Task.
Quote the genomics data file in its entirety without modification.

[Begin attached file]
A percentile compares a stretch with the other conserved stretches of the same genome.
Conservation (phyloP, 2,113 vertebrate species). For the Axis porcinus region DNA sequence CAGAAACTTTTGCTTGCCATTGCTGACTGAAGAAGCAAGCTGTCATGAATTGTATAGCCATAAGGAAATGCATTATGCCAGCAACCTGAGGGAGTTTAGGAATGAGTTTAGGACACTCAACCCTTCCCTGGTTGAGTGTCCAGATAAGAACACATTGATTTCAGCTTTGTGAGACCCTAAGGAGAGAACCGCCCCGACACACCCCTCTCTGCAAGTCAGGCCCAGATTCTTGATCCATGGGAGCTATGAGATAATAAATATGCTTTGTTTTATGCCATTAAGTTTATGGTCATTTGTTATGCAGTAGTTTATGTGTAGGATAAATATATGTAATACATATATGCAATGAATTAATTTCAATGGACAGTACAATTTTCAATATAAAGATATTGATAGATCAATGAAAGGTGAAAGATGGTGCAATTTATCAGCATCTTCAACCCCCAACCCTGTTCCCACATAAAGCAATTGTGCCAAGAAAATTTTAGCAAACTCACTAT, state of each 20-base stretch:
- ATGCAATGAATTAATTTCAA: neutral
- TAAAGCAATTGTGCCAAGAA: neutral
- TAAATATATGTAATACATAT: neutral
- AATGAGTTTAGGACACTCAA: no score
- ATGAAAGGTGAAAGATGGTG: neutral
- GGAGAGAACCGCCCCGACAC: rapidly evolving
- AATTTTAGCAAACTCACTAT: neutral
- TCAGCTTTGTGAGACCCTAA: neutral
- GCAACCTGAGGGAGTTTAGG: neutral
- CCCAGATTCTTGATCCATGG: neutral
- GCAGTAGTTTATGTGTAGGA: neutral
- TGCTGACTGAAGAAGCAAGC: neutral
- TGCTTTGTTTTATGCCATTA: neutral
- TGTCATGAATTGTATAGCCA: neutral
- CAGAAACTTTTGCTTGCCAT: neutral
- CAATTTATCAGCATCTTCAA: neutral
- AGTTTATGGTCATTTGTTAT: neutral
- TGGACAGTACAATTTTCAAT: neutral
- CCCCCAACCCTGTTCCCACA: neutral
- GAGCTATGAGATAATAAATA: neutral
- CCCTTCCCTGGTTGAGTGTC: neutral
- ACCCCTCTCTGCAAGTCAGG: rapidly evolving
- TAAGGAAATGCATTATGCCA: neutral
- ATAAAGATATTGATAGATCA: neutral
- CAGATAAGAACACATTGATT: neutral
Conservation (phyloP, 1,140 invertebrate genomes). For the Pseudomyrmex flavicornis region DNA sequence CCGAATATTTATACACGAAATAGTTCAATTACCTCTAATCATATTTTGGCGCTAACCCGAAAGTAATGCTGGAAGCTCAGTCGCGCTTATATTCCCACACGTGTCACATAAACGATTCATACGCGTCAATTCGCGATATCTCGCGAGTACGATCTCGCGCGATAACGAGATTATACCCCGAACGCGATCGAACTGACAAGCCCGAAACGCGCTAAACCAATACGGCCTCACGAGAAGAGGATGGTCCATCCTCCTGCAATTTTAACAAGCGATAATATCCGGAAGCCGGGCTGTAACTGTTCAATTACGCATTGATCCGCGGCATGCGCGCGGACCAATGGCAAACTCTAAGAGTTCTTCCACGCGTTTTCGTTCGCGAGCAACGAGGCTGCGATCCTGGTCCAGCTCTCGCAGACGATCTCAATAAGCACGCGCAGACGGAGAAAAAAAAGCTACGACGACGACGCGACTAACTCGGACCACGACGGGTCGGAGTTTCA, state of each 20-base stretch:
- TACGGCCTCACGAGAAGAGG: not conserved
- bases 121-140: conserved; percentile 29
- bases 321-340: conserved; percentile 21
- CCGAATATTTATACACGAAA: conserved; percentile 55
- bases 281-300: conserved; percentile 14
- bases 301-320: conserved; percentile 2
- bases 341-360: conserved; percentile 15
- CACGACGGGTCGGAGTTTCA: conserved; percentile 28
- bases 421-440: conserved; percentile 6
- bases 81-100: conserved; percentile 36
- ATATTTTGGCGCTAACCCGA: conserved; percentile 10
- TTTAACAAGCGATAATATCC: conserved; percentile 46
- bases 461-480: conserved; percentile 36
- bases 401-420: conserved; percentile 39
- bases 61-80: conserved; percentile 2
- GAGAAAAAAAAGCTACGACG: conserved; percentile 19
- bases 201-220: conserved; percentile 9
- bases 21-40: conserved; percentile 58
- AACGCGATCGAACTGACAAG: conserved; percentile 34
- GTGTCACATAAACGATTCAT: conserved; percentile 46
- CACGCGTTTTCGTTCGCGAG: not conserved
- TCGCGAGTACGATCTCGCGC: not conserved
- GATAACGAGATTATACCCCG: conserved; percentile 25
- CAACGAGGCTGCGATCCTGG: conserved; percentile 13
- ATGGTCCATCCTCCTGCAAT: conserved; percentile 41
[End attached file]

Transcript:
A percentile compares a stretch with the other conserved stretches of the same genome.
Conservation (phyloP, 2,113 vertebrate species). For the Axis porcinus region DNA sequence CAGAAACTTTTGCTTGCCATTGCTGACTGAAGAAGCAAGCTGTCATGAATTGTATAGCCATAAGGAAATGCATTATGCCAGCAACCTGAGGGAGTTTAGGAATGAGTTTAGGACACTCAACCCTTCCCTGGTTGAGTGTCCAGATAAGAACACATTGATTTCAGCTTTGTGAGACCCTAAGGAGAGAACCGCCCCGACACACCCCTCTCTGCAAGTCAGGCCCAGATTCTTGATCCATGGGAGCTATGAGATAATAAATATGCTTTGTTTTATGCCATTAAGTTTATGGTCATTTGTTATGCAGTAGTTTATGTGTAGGATAAATATATGTAATACATATATGCAATGAATTAATTTCAATGGACAGTACAATTTTCAATATAAAGATATTGATAGATCAATGAAAGGTGAAAGATGGTGCAATTTATCAGCATCTTCAACCCCCAACCCTGTTCCCACATAAAGCAATTGTGCCAAGAAAATTTTAGCAAACTCACTAT, state of each 20-base stretch:
- ATGCAATGAATTAATTTCAA: neutral
- TAAAGCAATTGTGCCAAGAA: neutral
- TAAATATATGTAATACATAT: neutral
- AATGAGTTTAGGACACTCAA: no score
- ATGAAAGGTGAAAGATGGTG: neutral
- GGAGAGAACCGCCCCGACAC: rapidly evolving
- AATTTTAGCAAACTCACTAT: neutral
- TCAGCTTTGTGAGACCCTAA: neutral
- GCAACCTGAGGGAGTTTAGG: neutral
- CCCAGATTCTTGATCCATGG: neutral
- GCAGTAGTTTATGTGTAGGA: neutral
- TGCTGACTGAAGAAGCAAGC: neutral
- TGCTTTGTTTTATGCCATTA: neutral
- TGTCATGAATTGTATAGCCA: neutral
- CAGAAACTTTTGCTTGCCAT: neutral
- CAATTTATCAGCATCTTCAA: neutral
- AGTTTATGGTCATTTGTTAT: neutral
- TGGACAGTACAATTTTCAAT: neutral
- CCCCCAACCCTGTTCCCACA: neutral
- GAGCTATGAGATAATAAATA: neutral
- CCCTTCCCTGGTTGAGTGTC: neutral
- ACCCCTCTCTGCAAGTCAGG: rapidly evolving
- TAAGGAAATGCATTATGCCA: neutral
- ATAAAGATATTGATAGATCA: neutral
- CAGATAAGAACACATTGATT: neutral
Conservation (phyloP, 1,140 invertebrate genomes). For the Pseudomyrmex flavicornis region DNA sequence CCGAATATTTATACACGAAATAGTTCAATTACCTCTAATCATATTTTGGCGCTAACCCGAAAGTAATGCTGGAAGCTCAGTCGCGCTTATATTCCCACACGTGTCACATAAACGATTCATACGCGTCAATTCGCGATATCTCGCGAGTACGATCTCGCGCGATAACGAGATTATACCCCGAACGCGATCGAACTGACAAGCCCGAAACGCGCTAAACCAATACGGCCTCACGAGAAGAGGATGGTCCATCCTCCTGCAATTTTAACAAGCGATAATATCCGGAAGCCGGGCTGTAACTGTTCAATTACGCATTGATCCGCGGCATGCGCGCGGACCAATGGCAAACTCTAAGAGTTCTTCCACGCGTTTTCGTTCGCGAGCAACGAGGCTGCGATCCTGGTCCAGCTCTCGCAGACGATCTCAATAAGCACGCGCAGACGGAGAAAAAAAAGCTACGACGACGACGCGACTAACTCGGACCACGACGGGTCGGAGTTTCA, state of each 20-base stretch:
- TACGGCCTCACGAGAAGAGG: not conserved
- bases 121-140: conserved; percentile 29
- bases 321-340: conserved; percentile 21
- CCGAATATTTATACACGAAA: conserved; percentile 55
- bases 281-300: conserved; percentile 14
- bases 301-320: conserved; percentile 2
- bases 341-360: conserved; percentile 15
- CACGACGGGTCGGAGTTTCA: conserved; percentile 28
- bases 421-440: conserved; percentile 6
- bases 81-100: conserved; percentile 36
- ATATTTTGGCGCTAACCCGA: conserved; percentile 10
- TTTAACAAGCGATAATATCC: conserved; percentile 46
- bases 461-480: conserved; percentile 36
- bases 401-420: conserved; percentile 39
- bases 61-80: conserved; percentile 2
- GAGAAAAAAAAGCTACGACG: conserved; percentile 19
- bases 201-220: conserved; percentile 9
- bases 21-40: conserved; percentile 58
- AACGCGATCGAACTGACAAG: conserved; percentile 34
- GTGTCACATAAACGATTCAT: conserved; percentile 46
- CACGCGTTTTCGTTCGCGAG: not conserved
- TCGCGAGTACGATCTCGCGC: not conserved
- GATAACGAGATTATACCCCG: conserved; percentile 25
- CAACGAGGCTGCGATCCTGG: conserved; percentile 13
- ATGGTCCATCCTCCTGCAAT: conserved; percentile 41